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D&D 3rd Edition

3E Campaign Journal
11/20/2000 | Ken: Pre-launch thoughts on the end of 2nd Edition

11/21/2000 | Lance: A player's pre-launch take on 3E: "Fixed, flexible, and fair."
12/12/2000 | Ken: Where art thou Greyhawk?
1/9/2001 | Ken: Fuming about feats
1/12/2001 | Ken: Challenge Ratings work, arguments about Attacks of Opp.
1/19/2001 | Ken: Beetlemania
2/3/2001 | Ken: Sneak Attacks of Doom!
2/9/2001 | Ken: Learning about Multiple Attacks & Reach Weapons
3/14/2001 | Ken: Kobold Paladins Destroy Greyhawk!
3/29/2001 | Ken: The Leadership Feat
4/08/2001 | Ken: Creating Throwaway NPCs
6/19/2001 | Ken: Remembering the Forgotten Realms
6/21/2001 | Ken: Dealing with high ACs in 3E

Ken's pre-launch thoughts on the end of 2nd Edition
by Ken Newquist (DM)

One month to go. It's a little odd, thinking that little more than a month from now, we'll be playing 3E ... and that we'll probably never go back to 2E. Four more games, and then that's it. At last Friday's game (11/17) we started having one of our old familiar arguments about some rule or spell, and we said "hey, let's not worry about this -- in four weeks, it won't matter any more."

Ok, sure, call me weird -- this is only a game. But I've been playing with the 2nd Edition for about 15 years now, longer than I played 1st Edition. I've got a closet shelf filled with battered and broken 2E books (some of which are battered and broken because of extreme frustration with it's rules), and while I'm not sorry to see the old edition go, it does close a chapter in my geeky life. When I look at those books, I think of all the great games I've played with them, including my most excellent college games, as well as my all-time favorite, our current Blackrazor Guild campaign.

I've spent a lot of time hurriedly paging through the PHB looking for a loophole in a spell description (or trying to close one) or re-reading the wand of fire write-up in the DMG. Of course, I also remember arguing over the half-dozen different rules for parrying, tripping, overbearing, and unarmed combat in 2E, and the never-ending, always heated fights over the wording of the stoneskin spell.

It's going to be odd, retiring this books along side my old First Edition ones. I doubt I'll look back on any of them with the same adoration I feel for the 1E DMG, but they served me well. Of course, some will continue to be used -- the Encyclopedia Magica and the spell compendiums are still goldmines, even if they're out of date -- but the ships of the line are going into drydock. And who knows, maybe I'll even throw out my old PHB with the torn binding...

Lance's pre-launch take on 3E:
"Fixed, flexible, and fair."
by Lance Miller (player)

As everyone in the campaign is painfully aware, I for one am eagerly awaiting our 3rd Edition campaign. My interest in RPGs revolves around the grandeur, magic, and nostalgia of a well-roleplayed epic adventure. A clunky, overcomplicated, dated rules engine only drags the potential of such a campaign down the tubes.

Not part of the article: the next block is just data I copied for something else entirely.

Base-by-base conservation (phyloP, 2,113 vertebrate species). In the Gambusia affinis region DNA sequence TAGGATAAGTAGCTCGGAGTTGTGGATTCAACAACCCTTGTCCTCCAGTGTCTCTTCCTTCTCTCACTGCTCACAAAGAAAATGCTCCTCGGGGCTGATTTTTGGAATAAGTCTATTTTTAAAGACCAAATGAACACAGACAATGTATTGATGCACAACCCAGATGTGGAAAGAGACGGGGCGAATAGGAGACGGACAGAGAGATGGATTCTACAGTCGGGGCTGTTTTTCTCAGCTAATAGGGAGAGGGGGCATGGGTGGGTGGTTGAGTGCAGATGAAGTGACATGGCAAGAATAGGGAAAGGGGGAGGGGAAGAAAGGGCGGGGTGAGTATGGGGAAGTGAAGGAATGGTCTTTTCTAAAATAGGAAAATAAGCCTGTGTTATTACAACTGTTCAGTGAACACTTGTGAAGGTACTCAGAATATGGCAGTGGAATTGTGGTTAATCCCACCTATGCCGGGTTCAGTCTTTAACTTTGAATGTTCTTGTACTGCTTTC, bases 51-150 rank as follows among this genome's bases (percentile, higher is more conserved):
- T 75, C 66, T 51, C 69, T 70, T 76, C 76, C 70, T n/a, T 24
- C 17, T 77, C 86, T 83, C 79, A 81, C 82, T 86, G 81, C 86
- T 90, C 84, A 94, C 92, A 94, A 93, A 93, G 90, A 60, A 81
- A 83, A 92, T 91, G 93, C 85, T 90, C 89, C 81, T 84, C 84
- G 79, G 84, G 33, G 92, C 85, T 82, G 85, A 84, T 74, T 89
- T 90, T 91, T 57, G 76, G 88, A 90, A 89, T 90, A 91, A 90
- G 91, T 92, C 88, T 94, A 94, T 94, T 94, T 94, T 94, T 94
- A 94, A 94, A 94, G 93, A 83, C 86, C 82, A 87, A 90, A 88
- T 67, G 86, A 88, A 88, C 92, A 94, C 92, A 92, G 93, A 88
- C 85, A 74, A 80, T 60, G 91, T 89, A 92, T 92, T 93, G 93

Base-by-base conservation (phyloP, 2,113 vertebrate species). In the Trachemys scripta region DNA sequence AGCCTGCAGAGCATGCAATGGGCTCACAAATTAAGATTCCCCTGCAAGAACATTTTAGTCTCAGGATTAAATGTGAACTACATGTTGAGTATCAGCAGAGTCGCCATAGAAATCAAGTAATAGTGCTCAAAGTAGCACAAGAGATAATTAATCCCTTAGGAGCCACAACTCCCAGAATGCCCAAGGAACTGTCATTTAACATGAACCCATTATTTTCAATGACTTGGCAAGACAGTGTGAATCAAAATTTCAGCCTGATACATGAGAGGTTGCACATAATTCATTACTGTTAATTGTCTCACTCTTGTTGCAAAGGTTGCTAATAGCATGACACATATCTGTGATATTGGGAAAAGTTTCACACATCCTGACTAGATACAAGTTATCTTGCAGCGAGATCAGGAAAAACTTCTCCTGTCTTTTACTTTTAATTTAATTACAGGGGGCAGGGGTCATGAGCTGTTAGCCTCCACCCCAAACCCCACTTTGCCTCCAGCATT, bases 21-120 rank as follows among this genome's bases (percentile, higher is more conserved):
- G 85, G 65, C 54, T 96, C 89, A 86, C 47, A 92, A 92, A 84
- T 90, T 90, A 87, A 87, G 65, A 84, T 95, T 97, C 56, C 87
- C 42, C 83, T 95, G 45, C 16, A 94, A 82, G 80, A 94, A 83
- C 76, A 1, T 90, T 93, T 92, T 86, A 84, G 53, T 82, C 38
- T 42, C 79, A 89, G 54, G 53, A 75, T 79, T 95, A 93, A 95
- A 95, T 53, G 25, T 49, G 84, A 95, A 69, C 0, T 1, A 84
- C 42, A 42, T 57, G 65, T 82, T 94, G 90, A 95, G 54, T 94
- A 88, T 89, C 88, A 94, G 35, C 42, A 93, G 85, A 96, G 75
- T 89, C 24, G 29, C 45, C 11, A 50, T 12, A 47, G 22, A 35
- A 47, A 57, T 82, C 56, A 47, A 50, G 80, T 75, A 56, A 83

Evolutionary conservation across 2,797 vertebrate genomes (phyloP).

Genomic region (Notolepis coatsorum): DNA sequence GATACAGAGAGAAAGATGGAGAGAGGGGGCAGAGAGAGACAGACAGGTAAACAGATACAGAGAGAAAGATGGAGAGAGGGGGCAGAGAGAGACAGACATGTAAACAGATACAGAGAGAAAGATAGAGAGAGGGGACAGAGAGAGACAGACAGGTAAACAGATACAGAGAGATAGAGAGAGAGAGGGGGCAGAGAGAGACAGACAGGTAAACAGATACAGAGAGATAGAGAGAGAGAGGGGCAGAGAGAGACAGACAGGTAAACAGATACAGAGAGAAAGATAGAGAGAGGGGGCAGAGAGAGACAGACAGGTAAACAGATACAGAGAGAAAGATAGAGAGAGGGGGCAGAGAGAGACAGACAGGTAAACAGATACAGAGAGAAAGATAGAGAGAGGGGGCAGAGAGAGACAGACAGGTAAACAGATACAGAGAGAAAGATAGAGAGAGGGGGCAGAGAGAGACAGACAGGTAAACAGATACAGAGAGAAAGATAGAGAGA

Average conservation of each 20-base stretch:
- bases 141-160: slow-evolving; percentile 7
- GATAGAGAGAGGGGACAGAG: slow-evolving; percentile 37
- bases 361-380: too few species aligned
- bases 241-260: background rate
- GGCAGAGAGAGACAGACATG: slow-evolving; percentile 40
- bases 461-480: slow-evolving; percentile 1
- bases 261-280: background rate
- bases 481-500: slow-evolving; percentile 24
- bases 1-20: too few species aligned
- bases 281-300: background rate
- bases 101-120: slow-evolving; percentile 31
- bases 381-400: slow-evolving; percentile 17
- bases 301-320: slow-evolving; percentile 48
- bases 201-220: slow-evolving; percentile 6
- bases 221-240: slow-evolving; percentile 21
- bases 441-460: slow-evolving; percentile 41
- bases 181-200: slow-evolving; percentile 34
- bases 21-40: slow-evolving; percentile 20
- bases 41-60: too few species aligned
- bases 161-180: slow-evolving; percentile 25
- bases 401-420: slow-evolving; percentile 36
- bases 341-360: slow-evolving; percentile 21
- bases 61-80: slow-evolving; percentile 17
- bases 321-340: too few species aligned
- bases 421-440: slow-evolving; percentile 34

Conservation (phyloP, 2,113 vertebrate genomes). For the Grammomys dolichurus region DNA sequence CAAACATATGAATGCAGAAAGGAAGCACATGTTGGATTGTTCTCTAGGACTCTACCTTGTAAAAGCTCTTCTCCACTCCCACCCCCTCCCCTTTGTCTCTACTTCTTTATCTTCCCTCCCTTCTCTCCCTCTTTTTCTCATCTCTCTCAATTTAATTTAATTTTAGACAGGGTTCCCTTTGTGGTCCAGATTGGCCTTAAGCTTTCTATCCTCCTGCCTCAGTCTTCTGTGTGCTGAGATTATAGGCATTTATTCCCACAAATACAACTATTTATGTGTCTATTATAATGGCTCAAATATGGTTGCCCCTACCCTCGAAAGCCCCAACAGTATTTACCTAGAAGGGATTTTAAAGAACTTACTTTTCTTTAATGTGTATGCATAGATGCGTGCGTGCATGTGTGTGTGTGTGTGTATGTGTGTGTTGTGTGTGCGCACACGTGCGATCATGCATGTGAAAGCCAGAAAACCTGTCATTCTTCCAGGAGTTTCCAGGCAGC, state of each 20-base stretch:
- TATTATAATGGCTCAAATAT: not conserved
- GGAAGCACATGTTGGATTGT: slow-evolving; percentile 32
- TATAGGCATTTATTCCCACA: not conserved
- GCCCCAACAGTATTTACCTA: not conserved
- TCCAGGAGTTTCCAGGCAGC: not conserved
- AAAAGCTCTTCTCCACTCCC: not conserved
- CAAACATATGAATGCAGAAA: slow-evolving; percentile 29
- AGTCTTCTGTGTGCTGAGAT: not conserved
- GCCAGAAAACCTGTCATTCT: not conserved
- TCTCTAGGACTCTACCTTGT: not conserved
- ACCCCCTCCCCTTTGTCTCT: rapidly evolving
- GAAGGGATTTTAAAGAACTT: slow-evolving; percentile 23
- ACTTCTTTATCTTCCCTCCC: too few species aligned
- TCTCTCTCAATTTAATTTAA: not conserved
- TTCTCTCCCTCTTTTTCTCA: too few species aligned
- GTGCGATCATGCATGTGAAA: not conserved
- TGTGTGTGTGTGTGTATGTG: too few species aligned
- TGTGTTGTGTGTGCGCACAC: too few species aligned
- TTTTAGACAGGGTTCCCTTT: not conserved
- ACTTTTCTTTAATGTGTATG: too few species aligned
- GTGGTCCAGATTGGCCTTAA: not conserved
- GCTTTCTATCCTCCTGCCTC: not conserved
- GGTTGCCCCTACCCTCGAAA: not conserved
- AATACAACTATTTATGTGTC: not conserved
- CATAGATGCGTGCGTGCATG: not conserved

Enter stage left the new Player's Handbook. Fixed, flexible and fair. What else can I say? Someone read our minds and delivered what D&D was intended to be. By some lucky stroke of fate, I came back from my RPG sabbatical just in time to live the most dramatic revolution in the long, colorful history of the granddaddy of all RPGs.

All the adventure, story, role-playing, and of course, sword-playing, spell-tossing mayhem we can handle without the tiresome burden of page-flipping, power-gaming, and lawyering anyone? Bring it on!

Ken: Where art thou Greyhawk?
by Ken Newquist (DM)

I've read through the Player's Handbook once, and I'm still working my way through the DMG, but there are a few things in 3E that really annoy me.

First and foremost is the bastardization of Greyhawk. I don't understand the thinking behind the massive changes to Greyhawk's pantheon, mainly the changing of St. Cuthbert from Lawful Good to Lawful Neutral, and the addition of vengeance to his portfolio. This, combined with the elimination of Trithereon, really bugs me, especially since Trithereon's played such a pivotal role in our primary campaign. The callous throwing away of 30+ years of Greyhawk canon simply to accommodate a new addition is a slap in the face to Greyhawk fans.

What's worse - possibly - is the state of "living death" that the campaign world now resides in. Greyhawk is the "default" game world for all 3E products, which sounds good, but I have my concerns. First, the St. Cuthbert effect will undoubtedly spread, making the "default Greyhawk" more and more different from the real one as writers disregard canon and more or less make up the setting's history as they go along.